Sunday, May 26, 2024
Home > Counties > County initiates research on ‘Mathenge plant’

County initiates research on ‘Mathenge plant’

Isiolo County is set to conduct research on an invasive Mathenge plant which has encroached on vast areas of the Arid and Semi-Arid area for a long time.

The County government’s Livestock and Agriculture department is collaborating with the VSF – Suisse organisation and the University of Nairobi in a three-month initiative to research on the invasive ‘Prosopis Juliflora’ locally referred to as Mathenge plant.

The research comes before the implementation of a three-year project for ‘strengthening drought resilience of Agro-Pastoral (INNOPLA) communities in Isiolo County’

Among the areas to be covered in the research include Mnadanur and Korbesa areas in Merti Sub-County where the residents and stakeholders will present advantages and disadvantages and any strategies related to management of the invasive plant.

Speaking at the two target villages, Isiolo Chief Officer for Livestock Production Mr. Isaiah Epuri said the project would help the County government in its effort to manage the Mathenge Plant.

He called for community co-operation during the research period so that the county could get favourable results.

He emphasised on the importance of the research before the INNOPLA project’s implementation because it will guide the entire process.

The Chief Officer was accompanied by VSF officials and representative professors and students from the University of Nairobi.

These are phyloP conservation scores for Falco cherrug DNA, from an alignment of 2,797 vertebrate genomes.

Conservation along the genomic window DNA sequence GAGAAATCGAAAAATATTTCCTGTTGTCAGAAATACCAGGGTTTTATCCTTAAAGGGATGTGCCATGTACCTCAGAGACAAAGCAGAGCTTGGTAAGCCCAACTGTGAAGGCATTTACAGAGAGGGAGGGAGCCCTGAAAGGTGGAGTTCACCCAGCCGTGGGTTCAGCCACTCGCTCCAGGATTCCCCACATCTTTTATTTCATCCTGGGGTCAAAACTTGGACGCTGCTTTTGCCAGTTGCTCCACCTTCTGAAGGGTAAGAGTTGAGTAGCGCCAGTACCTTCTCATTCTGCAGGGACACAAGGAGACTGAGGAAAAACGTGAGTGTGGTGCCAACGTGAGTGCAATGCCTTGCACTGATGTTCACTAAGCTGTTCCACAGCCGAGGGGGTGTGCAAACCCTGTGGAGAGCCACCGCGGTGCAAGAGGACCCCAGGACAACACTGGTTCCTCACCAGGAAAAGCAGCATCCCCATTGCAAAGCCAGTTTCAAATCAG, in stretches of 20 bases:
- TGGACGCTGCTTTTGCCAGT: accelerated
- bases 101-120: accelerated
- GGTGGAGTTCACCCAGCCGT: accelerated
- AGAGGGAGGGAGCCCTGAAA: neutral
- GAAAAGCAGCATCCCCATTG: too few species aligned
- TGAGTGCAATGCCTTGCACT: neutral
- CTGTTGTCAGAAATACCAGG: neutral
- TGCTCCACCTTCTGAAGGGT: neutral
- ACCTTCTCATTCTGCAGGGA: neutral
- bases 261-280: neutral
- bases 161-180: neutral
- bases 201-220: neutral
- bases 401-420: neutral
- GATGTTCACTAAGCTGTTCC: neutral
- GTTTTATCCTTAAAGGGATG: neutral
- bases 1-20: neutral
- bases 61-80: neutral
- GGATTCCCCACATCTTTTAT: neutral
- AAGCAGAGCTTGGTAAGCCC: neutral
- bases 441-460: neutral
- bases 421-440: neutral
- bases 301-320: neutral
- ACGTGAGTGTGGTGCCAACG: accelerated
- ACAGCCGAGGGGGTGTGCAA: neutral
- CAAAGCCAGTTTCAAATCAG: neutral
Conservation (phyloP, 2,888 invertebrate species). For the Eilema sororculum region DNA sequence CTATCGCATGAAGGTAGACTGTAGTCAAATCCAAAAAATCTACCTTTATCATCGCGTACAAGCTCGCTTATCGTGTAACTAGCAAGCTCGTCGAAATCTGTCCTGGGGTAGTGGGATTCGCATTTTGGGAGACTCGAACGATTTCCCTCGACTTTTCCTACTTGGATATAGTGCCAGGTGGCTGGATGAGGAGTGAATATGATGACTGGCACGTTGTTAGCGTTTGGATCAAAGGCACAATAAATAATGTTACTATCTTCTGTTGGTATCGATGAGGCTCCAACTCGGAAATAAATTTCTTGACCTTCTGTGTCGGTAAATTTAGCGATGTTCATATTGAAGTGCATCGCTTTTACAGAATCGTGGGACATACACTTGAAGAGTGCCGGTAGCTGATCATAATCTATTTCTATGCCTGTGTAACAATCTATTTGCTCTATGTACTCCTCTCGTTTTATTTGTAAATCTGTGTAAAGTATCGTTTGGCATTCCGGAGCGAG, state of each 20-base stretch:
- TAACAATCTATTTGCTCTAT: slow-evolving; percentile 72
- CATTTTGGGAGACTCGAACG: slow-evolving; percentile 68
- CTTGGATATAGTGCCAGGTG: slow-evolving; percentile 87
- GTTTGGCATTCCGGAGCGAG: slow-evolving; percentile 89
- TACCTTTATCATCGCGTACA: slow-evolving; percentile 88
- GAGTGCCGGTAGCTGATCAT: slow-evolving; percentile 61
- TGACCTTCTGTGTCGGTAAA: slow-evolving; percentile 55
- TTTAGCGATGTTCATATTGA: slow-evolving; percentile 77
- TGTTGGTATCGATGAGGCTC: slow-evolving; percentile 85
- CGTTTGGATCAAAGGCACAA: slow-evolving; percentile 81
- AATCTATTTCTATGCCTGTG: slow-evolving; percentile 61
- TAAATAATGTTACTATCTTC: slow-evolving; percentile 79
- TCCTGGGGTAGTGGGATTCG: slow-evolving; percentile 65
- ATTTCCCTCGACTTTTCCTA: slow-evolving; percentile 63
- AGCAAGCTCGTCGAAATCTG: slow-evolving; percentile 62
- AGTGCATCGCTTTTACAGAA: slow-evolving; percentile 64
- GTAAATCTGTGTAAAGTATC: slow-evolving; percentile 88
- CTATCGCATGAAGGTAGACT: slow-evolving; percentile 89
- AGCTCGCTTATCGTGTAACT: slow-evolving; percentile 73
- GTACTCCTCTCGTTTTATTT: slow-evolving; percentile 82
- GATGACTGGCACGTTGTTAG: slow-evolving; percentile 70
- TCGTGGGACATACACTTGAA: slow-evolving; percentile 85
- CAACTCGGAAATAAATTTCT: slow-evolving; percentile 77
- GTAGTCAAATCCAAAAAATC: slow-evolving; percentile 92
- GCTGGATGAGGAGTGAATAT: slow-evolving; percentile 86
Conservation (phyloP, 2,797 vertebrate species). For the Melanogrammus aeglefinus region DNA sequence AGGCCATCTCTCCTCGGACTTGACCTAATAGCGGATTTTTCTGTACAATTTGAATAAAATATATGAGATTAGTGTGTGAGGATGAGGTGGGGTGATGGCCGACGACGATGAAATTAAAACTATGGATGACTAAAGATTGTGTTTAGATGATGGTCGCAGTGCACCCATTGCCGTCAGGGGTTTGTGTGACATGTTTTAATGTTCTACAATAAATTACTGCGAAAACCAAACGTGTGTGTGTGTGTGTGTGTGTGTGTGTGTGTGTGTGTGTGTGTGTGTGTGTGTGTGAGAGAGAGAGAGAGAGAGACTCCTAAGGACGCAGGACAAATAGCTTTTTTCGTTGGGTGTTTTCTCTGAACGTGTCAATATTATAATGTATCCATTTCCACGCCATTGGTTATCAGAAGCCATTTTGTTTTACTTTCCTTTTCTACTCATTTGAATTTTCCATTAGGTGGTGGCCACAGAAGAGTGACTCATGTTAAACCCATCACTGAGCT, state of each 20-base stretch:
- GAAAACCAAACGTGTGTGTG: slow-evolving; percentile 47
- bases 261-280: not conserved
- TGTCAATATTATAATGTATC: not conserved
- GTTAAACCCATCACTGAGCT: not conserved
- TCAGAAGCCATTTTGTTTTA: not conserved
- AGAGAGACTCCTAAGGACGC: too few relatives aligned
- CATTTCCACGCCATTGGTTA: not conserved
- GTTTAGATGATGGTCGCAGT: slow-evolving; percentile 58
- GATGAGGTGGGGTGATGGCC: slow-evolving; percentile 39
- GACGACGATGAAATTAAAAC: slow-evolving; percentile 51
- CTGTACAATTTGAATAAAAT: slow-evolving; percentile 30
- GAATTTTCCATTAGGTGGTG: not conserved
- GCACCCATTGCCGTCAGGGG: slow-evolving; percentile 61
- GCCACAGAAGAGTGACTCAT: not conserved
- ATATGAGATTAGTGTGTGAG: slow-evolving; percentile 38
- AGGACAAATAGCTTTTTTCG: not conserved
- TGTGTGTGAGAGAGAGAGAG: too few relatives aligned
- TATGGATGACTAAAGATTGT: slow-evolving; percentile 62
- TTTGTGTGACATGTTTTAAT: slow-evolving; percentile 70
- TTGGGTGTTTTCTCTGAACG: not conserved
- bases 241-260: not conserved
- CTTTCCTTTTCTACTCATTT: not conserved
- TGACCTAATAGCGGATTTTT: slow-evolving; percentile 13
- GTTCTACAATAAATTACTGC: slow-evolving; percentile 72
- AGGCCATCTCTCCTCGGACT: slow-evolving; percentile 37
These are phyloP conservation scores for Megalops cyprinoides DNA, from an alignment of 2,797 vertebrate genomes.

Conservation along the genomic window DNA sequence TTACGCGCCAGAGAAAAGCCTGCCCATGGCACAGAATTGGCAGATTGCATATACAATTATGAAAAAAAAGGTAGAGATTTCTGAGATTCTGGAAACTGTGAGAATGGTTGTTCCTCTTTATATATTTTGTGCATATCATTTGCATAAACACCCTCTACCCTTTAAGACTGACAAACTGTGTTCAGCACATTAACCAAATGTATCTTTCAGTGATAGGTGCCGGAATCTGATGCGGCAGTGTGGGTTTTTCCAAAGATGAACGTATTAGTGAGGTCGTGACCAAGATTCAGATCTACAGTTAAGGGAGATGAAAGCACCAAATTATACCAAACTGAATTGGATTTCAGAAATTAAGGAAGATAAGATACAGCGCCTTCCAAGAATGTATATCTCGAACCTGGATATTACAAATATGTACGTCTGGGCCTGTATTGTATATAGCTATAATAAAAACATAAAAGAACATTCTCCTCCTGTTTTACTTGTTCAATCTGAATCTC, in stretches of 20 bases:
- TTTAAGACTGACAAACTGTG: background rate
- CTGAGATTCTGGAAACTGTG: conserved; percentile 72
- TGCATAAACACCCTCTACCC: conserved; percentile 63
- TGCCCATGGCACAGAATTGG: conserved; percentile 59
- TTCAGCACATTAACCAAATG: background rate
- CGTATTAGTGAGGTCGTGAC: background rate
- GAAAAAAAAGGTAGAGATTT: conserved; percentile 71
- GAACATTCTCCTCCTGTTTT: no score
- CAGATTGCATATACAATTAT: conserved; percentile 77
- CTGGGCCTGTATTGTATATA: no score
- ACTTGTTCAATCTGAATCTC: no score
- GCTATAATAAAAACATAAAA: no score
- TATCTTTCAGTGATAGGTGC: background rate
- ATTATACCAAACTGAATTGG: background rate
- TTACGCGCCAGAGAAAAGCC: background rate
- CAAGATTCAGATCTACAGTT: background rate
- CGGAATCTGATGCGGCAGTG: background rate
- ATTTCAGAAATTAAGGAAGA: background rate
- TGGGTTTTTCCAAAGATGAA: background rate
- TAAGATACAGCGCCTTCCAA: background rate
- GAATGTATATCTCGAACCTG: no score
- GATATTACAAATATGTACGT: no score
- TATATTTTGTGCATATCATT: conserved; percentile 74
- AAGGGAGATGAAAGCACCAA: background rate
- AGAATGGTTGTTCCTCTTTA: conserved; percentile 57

Members of the Community asked the development partners to lay emphasis on provision of resources for the project to be successful unlike in the past when efforts to manage invasion of Mathenge failed for lack of proper coordination and resources.

The INNOPLA project is funded by several Swiss Foundations and Cantons to the tune of Sh. 42 million with a view to improving livestock, environment and the people’s health.

According to the VSF-Suisse Country Director Dr. Davis Ikiror, the INNOPLA project aims to improve food and nutrition security and enhance the resilience of agro-pastoral communities to droughts.

The project includes promoting the use of livestock feed based on ground Prosopis juliflora pods, especially during the dry season. The research will also determine the cost, nutritional value, and safety of Prosopis juliflora-based feeds compared to other compound feeds.

Prosopis Juliflora which was introduced in Isiolo County in the mid-80s to control soil erosion has significantly affected the environment and local livelihoods raising concerns on the rapid spread of the plant covering large areas including grazing land and river banks, limiting access to water and pasture for livestock.

A resident, Mr Ibrahim Golicha from Merti town, lamented the negative effects on biodiversity, reduced water availability, and the resulting human-animal conflicts due to the plant’s deep roots depleting water tables.

Some residents outlined various disadvantages, including tooth decay in animals, outbreak of diseases like Kalazaar due to house flies breeding on Mathenge vegetation, and blocked water pathways.

Mr. Abdullahi Halkano pointed out that they were forced to relocate children from Mnadanur Primary School since the plant had encroached on the compound blocking access roads due to the institution.

Consortium Manager of VSF-Suisse, Ms Genevieve Owuor, said the project’s components include training participants to produce, utilise, store, and market livestock feed from ground Prosopis pods.

Students from the University of Nairobi will conduct studies on the nutritional value, shelf life, and safety of Prosopis-based feeds under local conditions, comparing them with market available feeds under local conditions supervised by Nairobi University lecturers.

By David Nduro

Leave a Reply